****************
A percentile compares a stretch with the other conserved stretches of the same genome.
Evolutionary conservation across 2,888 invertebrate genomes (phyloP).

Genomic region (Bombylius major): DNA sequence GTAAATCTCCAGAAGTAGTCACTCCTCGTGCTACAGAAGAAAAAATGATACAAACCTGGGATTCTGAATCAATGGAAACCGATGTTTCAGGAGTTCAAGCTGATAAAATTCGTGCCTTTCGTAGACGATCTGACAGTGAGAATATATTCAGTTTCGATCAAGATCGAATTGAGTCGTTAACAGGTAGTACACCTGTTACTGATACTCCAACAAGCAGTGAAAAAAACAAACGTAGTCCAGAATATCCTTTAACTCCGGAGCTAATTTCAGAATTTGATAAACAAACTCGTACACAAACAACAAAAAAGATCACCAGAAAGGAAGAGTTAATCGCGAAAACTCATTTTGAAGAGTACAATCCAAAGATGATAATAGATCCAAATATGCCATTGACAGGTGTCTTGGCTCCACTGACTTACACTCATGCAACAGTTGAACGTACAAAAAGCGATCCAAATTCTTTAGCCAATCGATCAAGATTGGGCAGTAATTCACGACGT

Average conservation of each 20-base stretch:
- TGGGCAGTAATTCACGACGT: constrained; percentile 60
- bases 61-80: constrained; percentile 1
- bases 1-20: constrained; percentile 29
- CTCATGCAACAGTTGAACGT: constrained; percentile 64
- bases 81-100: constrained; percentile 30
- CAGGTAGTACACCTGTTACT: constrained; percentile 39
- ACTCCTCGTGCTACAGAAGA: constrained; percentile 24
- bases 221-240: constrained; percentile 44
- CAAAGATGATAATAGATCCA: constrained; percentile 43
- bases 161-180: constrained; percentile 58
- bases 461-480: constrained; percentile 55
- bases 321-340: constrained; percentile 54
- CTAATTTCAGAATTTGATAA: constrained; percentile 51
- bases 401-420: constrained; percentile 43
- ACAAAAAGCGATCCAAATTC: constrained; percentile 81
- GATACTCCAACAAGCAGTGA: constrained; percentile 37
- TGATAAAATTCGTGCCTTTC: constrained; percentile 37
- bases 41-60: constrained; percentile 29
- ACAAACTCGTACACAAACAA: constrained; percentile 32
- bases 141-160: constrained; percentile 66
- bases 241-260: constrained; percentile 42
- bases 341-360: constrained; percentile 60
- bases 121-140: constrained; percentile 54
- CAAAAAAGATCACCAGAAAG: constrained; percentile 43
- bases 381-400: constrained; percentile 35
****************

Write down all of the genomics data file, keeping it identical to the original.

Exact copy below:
A percentile compares a stretch with the other conserved stretches of the same genome.
Evolutionary conservation across 2,888 invertebrate genomes (phyloP).

Genomic region (Bombylius major): DNA sequence GTAAATCTCCAGAAGTAGTCACTCCTCGTGCTACAGAAGAAAAAATGATACAAACCTGGGATTCTGAATCAATGGAAACCGATGTTTCAGGAGTTCAAGCTGATAAAATTCGTGCCTTTCGTAGACGATCTGACAGTGAGAATATATTCAGTTTCGATCAAGATCGAATTGAGTCGTTAACAGGTAGTACACCTGTTACTGATACTCCAACAAGCAGTGAAAAAAACAAACGTAGTCCAGAATATCCTTTAACTCCGGAGCTAATTTCAGAATTTGATAAACAAACTCGTACACAAACAACAAAAAAGATCACCAGAAAGGAAGAGTTAATCGCGAAAACTCATTTTGAAGAGTACAATCCAAAGATGATAATAGATCCAAATATGCCATTGACAGGTGTCTTGGCTCCACTGACTTACACTCATGCAACAGTTGAACGTACAAAAAGCGATCCAAATTCTTTAGCCAATCGATCAAGATTGGGCAGTAATTCACGACGT

Average conservation of each 20-base stretch:
- TGGGCAGTAATTCACGACGT: constrained; percentile 60
- bases 61-80: constrained; percentile 1
- bases 1-20: constrained; percentile 29
- CTCATGCAACAGTTGAACGT: constrained; percentile 64
- bases 81-100: constrained; percentile 30
- CAGGTAGTACACCTGTTACT: constrained; percentile 39
- ACTCCTCGTGCTACAGAAGA: constrained; percentile 24
- bases 221-240: constrained; percentile 44
- CAAAGATGATAATAGATCCA: constrained; percentile 43
- bases 161-180: constrained; percentile 58
- bases 461-480: constrained; percentile 55
- bases 321-340: constrained; percentile 54
- CTAATTTCAGAATTTGATAA: constrained; percentile 51
- bases 401-420: constrained; percentile 43
- ACAAAAAGCGATCCAAATTC: constrained; percentile 81
- GATACTCCAACAAGCAGTGA: constrained; percentile 37
- TGATAAAATTCGTGCCTTTC: constrained; percentile 37
- bases 41-60: constrained; percentile 29
- ACAAACTCGTACACAAACAA: constrained; percentile 32
- bases 141-160: constrained; percentile 66
- bases 241-260: constrained; percentile 42
- bases 341-360: constrained; percentile 60
- bases 121-140: constrained; percentile 54
- CAAAAAAGATCACCAGAAAG: constrained; percentile 43
- bases 381-400: constrained; percentile 35